The menu looked like every other menu on Devon, so we ordered our usuals and few extras. The first thing that actually arrived at our table was my cup of chai, and that was 20 minutes into our time at the table. A PROPER chai. A chai my Indian grandma would be proud of. Sign #2 of food awesomeness to come.
Shortly after my chai, vegetable and beef samosas arrived on the table, with three sauces: a yoghurt sauce, a sweet plum chutney, and a cilantro garlicky sauce that I totally should know the name of but don’t because—again—I’m a bad half-Indian. The samosas were flakey, crisp, and surprisingly delicious.
And I hate samosas—I didn’t even eat the ones at my own wedding. They are usually dry and crumbly, but these were moist. The veggie had a nice potato to other vegetable ratio, and the beef was a pleasant surprise.
Two kinds of naan followed the samosas, a plain naan (shown earlier), and this garlic naan.
This was like no naan I had ever had before. Instead of being flakey, chewy and crisp from the sides of the tandoori oven, like all the other naans on Devon Avenue, this was more like a pizza bread. It was more caramelized on bottom, like a pizza, and was crisp and yet slightly fluffy. Both styles were delicious. I’m not sure if that was just another style of Indian bread made in a tandoori, but it was a refreshing change.
Next came the butter shrimp.
This dish was a total shock to me. Instead of tasting like your basic butter-anything in the Indian kitchen, which is like a sweeter tomato cream sauce, this butter sauce had depth—it tasted almost caramelized. The sauce was rich, but not overwhelming, and really complimented the shrimp. I was dipping into this sauce with my naan long after the shrimp were gone. I got no shame, so don’t be hatin’, yo.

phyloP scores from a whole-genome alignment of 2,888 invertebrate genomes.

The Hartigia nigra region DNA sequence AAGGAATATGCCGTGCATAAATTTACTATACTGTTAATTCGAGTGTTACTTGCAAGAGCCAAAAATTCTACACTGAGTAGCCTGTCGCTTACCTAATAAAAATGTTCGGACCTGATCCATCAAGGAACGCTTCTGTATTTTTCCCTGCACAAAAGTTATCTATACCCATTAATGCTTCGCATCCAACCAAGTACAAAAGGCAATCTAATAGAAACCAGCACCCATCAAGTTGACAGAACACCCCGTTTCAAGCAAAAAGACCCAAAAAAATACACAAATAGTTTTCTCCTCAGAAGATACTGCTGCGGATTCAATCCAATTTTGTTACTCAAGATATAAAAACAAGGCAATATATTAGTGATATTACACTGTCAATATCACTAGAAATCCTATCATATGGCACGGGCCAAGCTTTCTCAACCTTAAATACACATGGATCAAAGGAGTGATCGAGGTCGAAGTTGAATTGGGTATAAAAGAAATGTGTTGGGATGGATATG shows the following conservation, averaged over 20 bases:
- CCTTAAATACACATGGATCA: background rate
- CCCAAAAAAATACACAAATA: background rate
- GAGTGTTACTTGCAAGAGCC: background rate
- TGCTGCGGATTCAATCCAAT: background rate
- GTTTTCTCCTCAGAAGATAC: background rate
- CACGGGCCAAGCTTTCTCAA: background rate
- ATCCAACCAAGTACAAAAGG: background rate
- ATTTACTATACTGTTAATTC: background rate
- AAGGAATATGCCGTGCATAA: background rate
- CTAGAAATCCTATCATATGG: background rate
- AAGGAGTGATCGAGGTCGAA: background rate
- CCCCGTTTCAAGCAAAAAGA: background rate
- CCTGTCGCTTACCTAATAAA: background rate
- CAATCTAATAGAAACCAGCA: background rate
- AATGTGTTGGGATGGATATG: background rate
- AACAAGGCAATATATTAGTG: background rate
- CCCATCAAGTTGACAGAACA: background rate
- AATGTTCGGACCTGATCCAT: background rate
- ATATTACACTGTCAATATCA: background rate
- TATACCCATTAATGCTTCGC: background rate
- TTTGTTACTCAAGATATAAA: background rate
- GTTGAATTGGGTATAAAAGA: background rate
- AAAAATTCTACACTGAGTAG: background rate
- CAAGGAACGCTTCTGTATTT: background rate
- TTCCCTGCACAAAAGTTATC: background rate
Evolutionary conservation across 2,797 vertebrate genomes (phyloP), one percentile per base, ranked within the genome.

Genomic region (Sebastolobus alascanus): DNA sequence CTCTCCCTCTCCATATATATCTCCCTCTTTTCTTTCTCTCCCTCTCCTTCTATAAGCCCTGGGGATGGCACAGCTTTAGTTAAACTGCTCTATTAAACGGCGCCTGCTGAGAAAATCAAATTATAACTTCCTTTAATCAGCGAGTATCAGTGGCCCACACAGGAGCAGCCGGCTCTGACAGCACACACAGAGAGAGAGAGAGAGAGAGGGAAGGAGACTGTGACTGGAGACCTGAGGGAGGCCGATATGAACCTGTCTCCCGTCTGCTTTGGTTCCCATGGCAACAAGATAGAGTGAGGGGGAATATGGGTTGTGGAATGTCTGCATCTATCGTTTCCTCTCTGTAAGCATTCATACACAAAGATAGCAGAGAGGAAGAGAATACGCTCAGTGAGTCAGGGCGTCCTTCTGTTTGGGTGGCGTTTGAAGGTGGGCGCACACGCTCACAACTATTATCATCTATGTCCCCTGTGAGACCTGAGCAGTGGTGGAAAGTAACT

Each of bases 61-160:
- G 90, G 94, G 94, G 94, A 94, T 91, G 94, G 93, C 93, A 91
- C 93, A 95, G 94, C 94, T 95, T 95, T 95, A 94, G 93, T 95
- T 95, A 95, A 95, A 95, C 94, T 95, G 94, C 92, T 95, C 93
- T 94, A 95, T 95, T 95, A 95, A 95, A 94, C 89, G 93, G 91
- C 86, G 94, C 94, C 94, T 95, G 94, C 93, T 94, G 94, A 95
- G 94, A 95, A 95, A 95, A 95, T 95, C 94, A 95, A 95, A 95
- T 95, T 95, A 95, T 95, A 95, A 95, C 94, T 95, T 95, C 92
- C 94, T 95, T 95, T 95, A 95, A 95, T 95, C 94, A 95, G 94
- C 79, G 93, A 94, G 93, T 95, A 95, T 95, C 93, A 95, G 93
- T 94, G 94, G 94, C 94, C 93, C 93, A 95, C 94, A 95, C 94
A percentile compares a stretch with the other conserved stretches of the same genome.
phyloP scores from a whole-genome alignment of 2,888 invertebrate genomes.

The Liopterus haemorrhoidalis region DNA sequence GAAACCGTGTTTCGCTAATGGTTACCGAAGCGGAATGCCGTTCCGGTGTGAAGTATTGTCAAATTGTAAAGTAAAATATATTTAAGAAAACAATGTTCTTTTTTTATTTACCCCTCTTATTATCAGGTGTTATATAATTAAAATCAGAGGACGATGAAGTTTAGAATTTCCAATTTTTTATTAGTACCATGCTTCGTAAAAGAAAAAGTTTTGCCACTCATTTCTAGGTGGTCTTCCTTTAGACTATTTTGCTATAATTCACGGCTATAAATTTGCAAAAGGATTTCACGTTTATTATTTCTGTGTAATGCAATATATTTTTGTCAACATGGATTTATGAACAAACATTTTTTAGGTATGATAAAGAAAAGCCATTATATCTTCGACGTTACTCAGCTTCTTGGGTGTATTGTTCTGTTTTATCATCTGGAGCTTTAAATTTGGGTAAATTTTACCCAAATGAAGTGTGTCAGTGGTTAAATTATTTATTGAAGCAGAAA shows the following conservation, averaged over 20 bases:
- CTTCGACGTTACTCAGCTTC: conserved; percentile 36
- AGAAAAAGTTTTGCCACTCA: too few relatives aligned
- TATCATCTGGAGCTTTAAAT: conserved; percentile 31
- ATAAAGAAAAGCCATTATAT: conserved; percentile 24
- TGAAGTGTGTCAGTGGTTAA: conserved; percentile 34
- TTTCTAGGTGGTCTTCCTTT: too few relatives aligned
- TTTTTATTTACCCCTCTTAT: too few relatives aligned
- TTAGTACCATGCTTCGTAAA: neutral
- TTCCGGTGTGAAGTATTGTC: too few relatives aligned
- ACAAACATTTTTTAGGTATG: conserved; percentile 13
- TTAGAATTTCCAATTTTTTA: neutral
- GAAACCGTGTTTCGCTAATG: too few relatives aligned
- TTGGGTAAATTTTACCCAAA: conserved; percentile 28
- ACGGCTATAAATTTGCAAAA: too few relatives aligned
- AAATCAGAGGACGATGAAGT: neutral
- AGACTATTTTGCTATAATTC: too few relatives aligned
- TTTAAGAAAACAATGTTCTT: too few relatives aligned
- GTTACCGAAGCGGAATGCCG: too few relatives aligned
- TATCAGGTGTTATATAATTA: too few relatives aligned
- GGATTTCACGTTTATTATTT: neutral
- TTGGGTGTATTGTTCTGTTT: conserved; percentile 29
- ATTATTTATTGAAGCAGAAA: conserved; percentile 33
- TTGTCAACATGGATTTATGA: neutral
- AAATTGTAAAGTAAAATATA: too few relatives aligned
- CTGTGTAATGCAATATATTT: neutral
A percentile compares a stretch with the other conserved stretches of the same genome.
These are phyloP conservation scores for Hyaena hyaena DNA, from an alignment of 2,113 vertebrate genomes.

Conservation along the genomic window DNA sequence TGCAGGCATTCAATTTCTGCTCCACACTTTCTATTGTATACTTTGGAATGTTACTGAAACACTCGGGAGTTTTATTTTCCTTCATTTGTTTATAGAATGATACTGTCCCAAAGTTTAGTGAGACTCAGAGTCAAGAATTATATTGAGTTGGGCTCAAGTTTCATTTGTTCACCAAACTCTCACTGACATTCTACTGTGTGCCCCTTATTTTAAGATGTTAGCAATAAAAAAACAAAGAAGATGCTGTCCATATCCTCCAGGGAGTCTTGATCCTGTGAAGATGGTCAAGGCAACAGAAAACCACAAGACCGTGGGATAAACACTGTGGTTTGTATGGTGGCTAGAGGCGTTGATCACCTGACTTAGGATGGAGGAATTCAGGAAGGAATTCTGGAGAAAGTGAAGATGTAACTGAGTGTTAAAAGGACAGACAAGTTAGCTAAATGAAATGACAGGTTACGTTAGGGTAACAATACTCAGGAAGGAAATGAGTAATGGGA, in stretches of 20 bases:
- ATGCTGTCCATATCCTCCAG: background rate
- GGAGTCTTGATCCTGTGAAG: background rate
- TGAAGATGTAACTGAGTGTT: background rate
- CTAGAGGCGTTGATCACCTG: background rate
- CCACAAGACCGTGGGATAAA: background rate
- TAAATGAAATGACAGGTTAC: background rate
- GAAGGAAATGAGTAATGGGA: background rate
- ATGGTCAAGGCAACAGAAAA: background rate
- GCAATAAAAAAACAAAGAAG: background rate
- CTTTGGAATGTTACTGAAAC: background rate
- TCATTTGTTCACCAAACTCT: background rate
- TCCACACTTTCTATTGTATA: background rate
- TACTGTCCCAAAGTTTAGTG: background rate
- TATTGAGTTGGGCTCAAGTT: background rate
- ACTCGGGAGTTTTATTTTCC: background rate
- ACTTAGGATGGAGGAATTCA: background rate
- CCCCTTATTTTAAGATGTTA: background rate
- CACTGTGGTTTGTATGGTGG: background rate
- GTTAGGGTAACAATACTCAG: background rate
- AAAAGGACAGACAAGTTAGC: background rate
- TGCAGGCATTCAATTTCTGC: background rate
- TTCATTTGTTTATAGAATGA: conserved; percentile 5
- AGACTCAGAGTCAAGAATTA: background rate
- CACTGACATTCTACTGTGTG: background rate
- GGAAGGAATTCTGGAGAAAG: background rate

The channa masala was a very flavorful version of the chickpea curry I was used to. Typically, channa masala is so damn spicy, I can barely choke it down, but this dish had a nice balance of flavor and heat.
The aloo palak (spinach and potatoes) that usually tastes gluey on your average Devon Avenue Indian buffet tasted rich and vibrant, sort of like an Indian creamed spinach.
Last was the chicken boti, or tandoori chicken breast. We tried to order the whole tandoori chicken, but apparently you have to “call in advance” for that sort of thing. These breasts were juicy, slightly charred on the edges, and, with a squirt of a lemon, just about the most freaking DELICIOUS chicken I have ever put in my pie hole.
We finished the meal with a little carrot hulva, which is a traditional Indian dessert made of shredded carrot cooked down with ½ pound of ghee, sugar, condensed milk, and cardamom. Like the rest of the meal, this was delicious and just slightly different from every other carrot hulva I have ever had.
And to top it all off? No Indian food baby afterward. Bhabi’s Kitchen, why are you rocking my world so fucking hard?! Seriously, you need to stop. I didn’t bring any motion sickness pills.
I have found it—an Indian restaurant I am proud to call home. Maybe I’m not such a bad half-Indian after all.
6352 N. Oakley Ave.
Chicago, IL 60659